FEC approves $11.17bn rail project to link all coastal cities
The Federal Executive Council (FEC) has approved $11.17 billion to link all Nigeria’s coastal cities by rail in six years.
The Minister of Information and Culture, Lai Mohammed, briefed State House correspondents after the virtual FEC meeting presided by Vice President Yemi Osinbajo on Wednesday at the Presidential Villa, Abuja.
Mr Mohammed said the Minister of Transportation, Rotimi Amaechi, presented two memos which had to do with federal government’s commitment to expanding and consolidating on the rail project.
“The first one actually has to do with the Kano-Jibia rail and the other one has to do with the Port Harcourt-Maiduguri rail.
“Actually what was approved today was funding to ensure that work starts immediately on those two rails.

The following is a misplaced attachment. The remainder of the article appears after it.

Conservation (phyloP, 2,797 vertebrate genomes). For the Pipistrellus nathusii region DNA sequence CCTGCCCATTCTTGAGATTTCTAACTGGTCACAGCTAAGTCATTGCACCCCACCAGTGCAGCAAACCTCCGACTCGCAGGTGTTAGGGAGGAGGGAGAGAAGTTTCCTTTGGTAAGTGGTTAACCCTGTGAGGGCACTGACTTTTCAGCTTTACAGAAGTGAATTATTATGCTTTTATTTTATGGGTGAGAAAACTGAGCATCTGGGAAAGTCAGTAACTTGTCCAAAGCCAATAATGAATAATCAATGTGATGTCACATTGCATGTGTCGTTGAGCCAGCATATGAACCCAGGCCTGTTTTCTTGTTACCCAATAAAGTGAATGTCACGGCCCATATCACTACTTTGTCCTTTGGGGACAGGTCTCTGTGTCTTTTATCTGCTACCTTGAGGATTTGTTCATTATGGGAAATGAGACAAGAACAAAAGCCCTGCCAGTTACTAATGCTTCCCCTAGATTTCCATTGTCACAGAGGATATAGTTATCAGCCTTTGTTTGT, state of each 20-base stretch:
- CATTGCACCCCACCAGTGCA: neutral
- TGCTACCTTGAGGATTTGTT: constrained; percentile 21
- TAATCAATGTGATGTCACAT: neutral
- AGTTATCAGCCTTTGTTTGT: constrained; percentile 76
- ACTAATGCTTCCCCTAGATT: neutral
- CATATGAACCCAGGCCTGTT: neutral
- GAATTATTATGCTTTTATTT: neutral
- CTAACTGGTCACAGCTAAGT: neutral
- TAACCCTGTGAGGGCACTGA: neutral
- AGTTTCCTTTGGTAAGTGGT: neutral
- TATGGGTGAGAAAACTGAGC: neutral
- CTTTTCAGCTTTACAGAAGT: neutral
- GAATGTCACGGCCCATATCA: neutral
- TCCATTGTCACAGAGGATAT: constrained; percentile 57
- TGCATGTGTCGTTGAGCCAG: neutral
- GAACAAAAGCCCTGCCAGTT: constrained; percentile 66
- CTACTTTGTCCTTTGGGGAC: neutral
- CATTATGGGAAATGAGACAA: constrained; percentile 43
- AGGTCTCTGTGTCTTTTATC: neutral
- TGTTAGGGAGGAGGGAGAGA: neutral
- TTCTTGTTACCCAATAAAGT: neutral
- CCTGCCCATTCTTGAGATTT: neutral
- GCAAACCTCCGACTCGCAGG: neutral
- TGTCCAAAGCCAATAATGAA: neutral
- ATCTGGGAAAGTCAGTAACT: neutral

“And then, also another memo that was approved today was the ratification of the president’s approval for the award of contract for the Lagos-Calabar Coastal Standard Gauge.’’
He said the project was an old one which was inherited by the current administration.
Mr Mohammed said under the former administration, approval was given but nothing was done.
“Today, the council has given approval to commence the Lagos-Calabar Coastal rail.
“This particular route is very important because after the Lagos-Kano route, this Lagos-Calabar Coastal route actually will link all the coastal cities in the country.
“Actually, the proposed route alignment is as follows; it will go from Lagos to Sagamu, Sagamu to Ijebu-Ode, Ijebu-Ode to Ore, Ore to Benin City, Benin-City to Sapele, Sapele to Warri, Warri to Yenogoa, Yenegoa to Port Harcourt, Port Harcourt to Aba, Aba to Uyo, Uyo to Calabar, Calabar to Akamkpa to Ikom, Obudu Ranch with branch lines from Benin-City to Agbor, Ogwashi-ukwu, Asaba, Onitsha and Onitsha Bridge and then Port Harcourt to Onne Deep Sea Port.
“This particular route is very important especially for our coastal economy; the cost of the project is 11. 17 billion dollars,’’ he said.
According to him, the project is expected to be completed in six years. (NAN)